Why do we do good? So often it’s to get something, some reward. This is the way the world works. From the age of two, we are persuaded (or not, as the case may be) to do what others want us to do by means of a carrot and a stick. At home, in school, on sports teams, even in church. It’s not rocket science to figure out why people do this: it works. People respond to rewards and punishments.
But the question haunts me: does it work in the long run? What kind of people does it create? How do we become people who do the right thing, just because it’s the right thing, even when the reward is neither immediate nor tangible
Jesus encourages us to righteousness because it will lead to “reward” or “treasure” in heaven. I have neither space nor expertise to deal with the theological question about heavenly rewards. But Jesus is clearly not thinking about a piece of candy I can eat right now nor a gold star I can put on today’s behavior board nor a good grade on an assignment. (Nor, when Jesus speaks about punishment, is he thinking of losing my cell phone or being grounded for the next week.) The reward (and punishment) is out there in the uncertain future, and, although I have some scripturally-informed ideas about what it is, Jesus never comes right out and tells us precisely what “treasure in heaven” is. So we don’t know exactly what reward we’re working for or when we’ll receive it. Very different from all those years at home and in school.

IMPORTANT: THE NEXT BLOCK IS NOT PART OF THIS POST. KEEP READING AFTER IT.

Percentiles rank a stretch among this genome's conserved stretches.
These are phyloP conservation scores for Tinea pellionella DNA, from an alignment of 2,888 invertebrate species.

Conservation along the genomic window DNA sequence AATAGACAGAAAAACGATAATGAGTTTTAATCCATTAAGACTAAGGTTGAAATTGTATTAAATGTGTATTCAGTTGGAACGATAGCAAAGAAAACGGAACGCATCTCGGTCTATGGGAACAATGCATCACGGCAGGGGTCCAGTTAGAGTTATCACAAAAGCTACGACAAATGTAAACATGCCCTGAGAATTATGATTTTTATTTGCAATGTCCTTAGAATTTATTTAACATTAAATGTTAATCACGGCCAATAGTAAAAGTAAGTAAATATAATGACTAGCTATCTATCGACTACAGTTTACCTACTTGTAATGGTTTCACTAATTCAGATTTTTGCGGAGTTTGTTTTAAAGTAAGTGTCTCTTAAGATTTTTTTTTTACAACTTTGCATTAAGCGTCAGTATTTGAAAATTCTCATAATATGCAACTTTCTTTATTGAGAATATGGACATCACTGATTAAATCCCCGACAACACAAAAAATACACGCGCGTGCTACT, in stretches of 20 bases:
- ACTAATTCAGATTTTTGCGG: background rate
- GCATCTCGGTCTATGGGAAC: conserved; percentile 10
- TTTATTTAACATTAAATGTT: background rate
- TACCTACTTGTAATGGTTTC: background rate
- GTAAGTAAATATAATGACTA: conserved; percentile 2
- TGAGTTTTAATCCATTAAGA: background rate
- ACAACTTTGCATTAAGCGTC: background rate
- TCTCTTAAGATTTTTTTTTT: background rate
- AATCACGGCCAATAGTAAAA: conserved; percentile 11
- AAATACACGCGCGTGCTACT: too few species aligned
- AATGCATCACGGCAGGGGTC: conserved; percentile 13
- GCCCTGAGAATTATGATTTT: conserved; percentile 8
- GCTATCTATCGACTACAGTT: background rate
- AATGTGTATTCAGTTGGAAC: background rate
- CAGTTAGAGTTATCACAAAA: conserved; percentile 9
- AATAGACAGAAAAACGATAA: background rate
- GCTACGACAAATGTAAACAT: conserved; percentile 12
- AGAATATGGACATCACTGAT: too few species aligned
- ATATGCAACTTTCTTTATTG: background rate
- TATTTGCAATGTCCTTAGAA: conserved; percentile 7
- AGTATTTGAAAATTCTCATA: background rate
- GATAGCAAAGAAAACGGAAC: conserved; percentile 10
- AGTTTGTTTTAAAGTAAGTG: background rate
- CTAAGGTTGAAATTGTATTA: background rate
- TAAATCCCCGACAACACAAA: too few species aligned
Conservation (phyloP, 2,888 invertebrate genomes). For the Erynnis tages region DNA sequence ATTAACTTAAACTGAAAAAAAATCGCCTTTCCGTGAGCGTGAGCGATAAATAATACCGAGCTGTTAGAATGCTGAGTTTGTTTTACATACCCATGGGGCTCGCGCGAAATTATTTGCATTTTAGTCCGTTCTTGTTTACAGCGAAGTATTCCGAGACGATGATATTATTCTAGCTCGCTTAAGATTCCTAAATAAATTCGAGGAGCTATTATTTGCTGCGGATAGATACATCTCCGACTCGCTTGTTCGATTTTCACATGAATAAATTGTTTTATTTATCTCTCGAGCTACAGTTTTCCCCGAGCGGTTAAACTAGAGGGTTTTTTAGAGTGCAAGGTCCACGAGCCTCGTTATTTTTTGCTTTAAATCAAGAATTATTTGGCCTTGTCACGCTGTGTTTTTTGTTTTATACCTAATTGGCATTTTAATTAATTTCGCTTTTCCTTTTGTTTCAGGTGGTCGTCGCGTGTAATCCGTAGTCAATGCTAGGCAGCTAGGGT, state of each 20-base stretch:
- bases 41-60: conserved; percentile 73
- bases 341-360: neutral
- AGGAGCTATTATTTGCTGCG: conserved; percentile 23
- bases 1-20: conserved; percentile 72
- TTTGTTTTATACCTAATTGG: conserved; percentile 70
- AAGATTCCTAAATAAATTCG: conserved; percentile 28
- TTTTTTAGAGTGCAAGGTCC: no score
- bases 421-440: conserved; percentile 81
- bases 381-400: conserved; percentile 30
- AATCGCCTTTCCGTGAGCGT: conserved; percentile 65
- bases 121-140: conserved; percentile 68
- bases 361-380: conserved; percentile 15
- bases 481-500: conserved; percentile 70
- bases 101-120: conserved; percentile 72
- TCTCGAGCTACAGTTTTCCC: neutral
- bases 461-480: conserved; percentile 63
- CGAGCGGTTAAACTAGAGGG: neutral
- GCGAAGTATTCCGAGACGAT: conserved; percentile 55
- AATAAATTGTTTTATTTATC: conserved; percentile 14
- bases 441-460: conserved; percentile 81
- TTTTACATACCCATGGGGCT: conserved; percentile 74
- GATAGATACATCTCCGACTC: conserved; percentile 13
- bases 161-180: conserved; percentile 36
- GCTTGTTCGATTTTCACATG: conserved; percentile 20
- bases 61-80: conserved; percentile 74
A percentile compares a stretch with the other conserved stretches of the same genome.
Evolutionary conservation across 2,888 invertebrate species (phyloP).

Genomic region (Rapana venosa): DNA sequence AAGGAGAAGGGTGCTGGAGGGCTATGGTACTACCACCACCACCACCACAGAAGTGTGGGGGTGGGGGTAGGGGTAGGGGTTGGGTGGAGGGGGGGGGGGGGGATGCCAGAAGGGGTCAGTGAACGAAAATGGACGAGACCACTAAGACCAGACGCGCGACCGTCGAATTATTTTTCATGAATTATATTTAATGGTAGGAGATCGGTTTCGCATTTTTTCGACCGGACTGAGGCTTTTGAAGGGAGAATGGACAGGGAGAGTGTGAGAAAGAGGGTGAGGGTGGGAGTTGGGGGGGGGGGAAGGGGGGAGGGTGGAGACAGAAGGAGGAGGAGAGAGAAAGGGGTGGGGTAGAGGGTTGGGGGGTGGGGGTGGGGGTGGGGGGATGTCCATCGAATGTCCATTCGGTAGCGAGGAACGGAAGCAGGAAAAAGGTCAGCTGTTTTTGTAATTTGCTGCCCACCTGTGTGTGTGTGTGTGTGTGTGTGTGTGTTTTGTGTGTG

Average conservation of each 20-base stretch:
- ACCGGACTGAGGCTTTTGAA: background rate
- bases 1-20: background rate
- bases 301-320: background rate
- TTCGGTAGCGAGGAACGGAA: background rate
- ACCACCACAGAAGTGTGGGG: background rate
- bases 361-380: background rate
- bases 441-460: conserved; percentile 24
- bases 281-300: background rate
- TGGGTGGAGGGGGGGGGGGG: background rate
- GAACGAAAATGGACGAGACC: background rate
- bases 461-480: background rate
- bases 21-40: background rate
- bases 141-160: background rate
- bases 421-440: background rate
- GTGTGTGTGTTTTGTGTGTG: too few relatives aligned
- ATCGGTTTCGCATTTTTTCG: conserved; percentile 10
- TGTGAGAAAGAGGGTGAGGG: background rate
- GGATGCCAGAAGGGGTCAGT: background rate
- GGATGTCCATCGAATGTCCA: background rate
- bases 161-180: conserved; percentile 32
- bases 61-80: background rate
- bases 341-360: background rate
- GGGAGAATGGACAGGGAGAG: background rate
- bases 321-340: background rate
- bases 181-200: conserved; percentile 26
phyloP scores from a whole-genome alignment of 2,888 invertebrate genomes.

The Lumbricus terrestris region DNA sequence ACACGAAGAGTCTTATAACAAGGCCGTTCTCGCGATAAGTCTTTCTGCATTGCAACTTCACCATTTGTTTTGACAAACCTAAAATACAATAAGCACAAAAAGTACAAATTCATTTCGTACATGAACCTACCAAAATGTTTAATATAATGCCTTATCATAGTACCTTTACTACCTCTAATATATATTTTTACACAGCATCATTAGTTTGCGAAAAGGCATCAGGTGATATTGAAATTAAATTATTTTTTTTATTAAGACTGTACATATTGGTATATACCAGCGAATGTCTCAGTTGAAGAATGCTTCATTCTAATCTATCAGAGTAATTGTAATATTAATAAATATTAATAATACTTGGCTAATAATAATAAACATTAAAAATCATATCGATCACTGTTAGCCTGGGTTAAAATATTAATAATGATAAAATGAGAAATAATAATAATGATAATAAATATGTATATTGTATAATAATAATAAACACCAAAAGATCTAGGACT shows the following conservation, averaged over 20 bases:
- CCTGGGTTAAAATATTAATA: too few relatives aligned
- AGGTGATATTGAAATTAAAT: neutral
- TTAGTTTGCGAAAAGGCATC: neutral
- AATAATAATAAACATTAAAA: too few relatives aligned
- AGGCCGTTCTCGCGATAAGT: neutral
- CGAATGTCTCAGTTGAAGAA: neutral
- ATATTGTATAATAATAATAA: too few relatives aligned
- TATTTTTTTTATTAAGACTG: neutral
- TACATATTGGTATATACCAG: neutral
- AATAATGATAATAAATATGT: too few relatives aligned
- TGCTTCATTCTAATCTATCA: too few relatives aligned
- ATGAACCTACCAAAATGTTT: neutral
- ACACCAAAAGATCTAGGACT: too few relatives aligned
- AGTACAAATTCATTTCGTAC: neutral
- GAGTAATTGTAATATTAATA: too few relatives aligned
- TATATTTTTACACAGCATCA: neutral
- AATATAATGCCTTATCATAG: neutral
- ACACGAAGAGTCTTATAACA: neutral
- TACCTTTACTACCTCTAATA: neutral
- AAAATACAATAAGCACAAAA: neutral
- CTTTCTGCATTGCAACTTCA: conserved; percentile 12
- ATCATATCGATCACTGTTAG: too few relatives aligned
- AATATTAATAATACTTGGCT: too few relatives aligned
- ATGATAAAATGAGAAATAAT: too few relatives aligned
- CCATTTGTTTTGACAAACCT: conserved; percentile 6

The question for me is: How do I raise my children to desire and pursue that reward even when it means forgoing some more instant gratification? Where’s the balance between using carrots and sticks sometimes to motivate my kids, and other times saying, just do this because it’s right. The question for you is: Will you trust Jesus when he tells you the kingdom is worth selling all you have and righteousness is worth seeking as your highest goal? Even when there’s no immediate or tangible reward, will you be good for goodness sake? Isn’t that, after all, a reward in itself?